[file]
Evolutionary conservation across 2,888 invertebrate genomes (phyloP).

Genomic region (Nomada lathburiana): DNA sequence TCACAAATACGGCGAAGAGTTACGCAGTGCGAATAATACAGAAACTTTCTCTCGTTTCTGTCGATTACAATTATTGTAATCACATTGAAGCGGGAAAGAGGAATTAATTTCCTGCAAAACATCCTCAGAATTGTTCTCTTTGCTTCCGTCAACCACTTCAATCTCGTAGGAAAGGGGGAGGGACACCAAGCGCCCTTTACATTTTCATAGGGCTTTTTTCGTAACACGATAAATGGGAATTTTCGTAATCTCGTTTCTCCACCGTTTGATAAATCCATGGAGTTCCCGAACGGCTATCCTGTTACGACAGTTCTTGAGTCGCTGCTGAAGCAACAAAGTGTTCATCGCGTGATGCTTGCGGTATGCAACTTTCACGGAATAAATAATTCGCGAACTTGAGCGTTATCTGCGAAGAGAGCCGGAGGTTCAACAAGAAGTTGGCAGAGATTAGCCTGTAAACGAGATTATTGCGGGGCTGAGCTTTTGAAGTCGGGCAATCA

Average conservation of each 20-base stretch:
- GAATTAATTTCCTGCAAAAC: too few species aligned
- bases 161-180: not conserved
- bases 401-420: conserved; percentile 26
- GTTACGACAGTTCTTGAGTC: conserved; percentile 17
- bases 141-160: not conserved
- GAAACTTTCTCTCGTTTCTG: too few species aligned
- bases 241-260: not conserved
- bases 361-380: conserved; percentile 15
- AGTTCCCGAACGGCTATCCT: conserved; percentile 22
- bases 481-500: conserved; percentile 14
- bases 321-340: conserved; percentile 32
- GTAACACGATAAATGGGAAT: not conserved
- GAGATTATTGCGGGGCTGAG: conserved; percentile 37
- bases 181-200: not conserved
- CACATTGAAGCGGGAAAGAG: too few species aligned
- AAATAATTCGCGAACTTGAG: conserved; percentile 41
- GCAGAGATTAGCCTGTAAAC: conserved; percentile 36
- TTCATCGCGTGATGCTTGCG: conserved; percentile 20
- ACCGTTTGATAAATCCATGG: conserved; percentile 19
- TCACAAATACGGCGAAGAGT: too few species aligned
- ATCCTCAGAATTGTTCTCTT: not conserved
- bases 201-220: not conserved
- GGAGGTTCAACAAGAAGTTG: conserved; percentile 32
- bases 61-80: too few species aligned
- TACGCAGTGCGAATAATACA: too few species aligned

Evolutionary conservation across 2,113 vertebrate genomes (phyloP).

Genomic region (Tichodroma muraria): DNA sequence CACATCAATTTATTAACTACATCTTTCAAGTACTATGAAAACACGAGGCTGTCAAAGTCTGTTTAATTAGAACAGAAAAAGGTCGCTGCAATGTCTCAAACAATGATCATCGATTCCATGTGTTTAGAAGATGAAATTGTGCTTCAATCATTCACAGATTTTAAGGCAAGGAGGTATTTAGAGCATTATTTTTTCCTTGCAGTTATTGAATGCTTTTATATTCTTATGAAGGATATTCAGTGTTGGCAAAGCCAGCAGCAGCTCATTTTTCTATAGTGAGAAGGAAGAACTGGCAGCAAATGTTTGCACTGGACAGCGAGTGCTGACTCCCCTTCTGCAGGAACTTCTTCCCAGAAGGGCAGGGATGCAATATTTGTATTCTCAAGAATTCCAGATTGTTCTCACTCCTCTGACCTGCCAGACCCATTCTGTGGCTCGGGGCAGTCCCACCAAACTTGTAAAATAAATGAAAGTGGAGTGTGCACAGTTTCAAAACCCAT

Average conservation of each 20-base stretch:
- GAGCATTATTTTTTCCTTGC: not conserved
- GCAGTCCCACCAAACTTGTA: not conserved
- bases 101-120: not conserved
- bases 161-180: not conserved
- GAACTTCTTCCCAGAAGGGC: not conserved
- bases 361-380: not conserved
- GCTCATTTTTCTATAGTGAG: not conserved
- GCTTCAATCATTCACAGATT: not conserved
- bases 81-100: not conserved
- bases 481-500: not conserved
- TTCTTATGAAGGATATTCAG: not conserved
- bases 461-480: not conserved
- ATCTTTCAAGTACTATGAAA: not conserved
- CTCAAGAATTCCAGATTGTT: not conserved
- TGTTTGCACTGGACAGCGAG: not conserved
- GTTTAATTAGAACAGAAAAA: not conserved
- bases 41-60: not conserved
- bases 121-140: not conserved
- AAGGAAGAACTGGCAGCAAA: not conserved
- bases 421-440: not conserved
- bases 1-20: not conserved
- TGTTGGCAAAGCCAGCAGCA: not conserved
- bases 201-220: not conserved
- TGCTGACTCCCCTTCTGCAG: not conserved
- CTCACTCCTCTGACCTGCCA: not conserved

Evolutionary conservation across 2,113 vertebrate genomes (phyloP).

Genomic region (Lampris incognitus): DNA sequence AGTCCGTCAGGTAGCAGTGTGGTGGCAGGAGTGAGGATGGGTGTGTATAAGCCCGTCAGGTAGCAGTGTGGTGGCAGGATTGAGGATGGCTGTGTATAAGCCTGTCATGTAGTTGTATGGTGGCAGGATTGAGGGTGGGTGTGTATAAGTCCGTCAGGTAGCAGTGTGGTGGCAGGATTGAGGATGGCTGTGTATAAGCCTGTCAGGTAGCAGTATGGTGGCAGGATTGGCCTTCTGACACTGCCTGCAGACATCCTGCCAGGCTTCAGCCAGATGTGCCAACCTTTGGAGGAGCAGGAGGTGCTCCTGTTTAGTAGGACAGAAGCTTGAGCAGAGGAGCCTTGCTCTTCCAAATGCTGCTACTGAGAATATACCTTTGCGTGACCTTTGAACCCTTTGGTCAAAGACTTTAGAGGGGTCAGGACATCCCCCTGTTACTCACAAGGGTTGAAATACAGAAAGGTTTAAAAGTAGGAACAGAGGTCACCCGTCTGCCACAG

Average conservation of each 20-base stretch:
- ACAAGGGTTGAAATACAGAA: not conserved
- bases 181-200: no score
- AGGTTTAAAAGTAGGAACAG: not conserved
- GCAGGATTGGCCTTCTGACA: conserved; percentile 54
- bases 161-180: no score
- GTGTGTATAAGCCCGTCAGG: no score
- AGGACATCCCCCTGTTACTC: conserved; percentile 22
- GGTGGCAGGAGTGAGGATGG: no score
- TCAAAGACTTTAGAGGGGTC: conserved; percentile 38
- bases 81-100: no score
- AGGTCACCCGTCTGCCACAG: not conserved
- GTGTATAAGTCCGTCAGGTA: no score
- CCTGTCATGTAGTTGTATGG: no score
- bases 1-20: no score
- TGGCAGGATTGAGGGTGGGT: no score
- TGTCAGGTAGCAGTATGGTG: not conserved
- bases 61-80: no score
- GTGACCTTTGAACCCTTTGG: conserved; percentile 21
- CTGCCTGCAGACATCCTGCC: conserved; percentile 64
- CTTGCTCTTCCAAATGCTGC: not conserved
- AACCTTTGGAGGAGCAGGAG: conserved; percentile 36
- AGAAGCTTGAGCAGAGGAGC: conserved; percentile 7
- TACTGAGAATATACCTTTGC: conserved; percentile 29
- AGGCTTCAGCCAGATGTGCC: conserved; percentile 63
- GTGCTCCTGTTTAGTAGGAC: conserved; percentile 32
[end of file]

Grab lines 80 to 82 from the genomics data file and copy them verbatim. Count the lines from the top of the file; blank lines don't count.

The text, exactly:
- AACCTTTGGAGGAGCAGGAG: conserved; percentile 36
- AGAAGCTTGAGCAGAGGAGC: conserved; percentile 7
- TACTGAGAATATACCTTTGC: conserved; percentile 29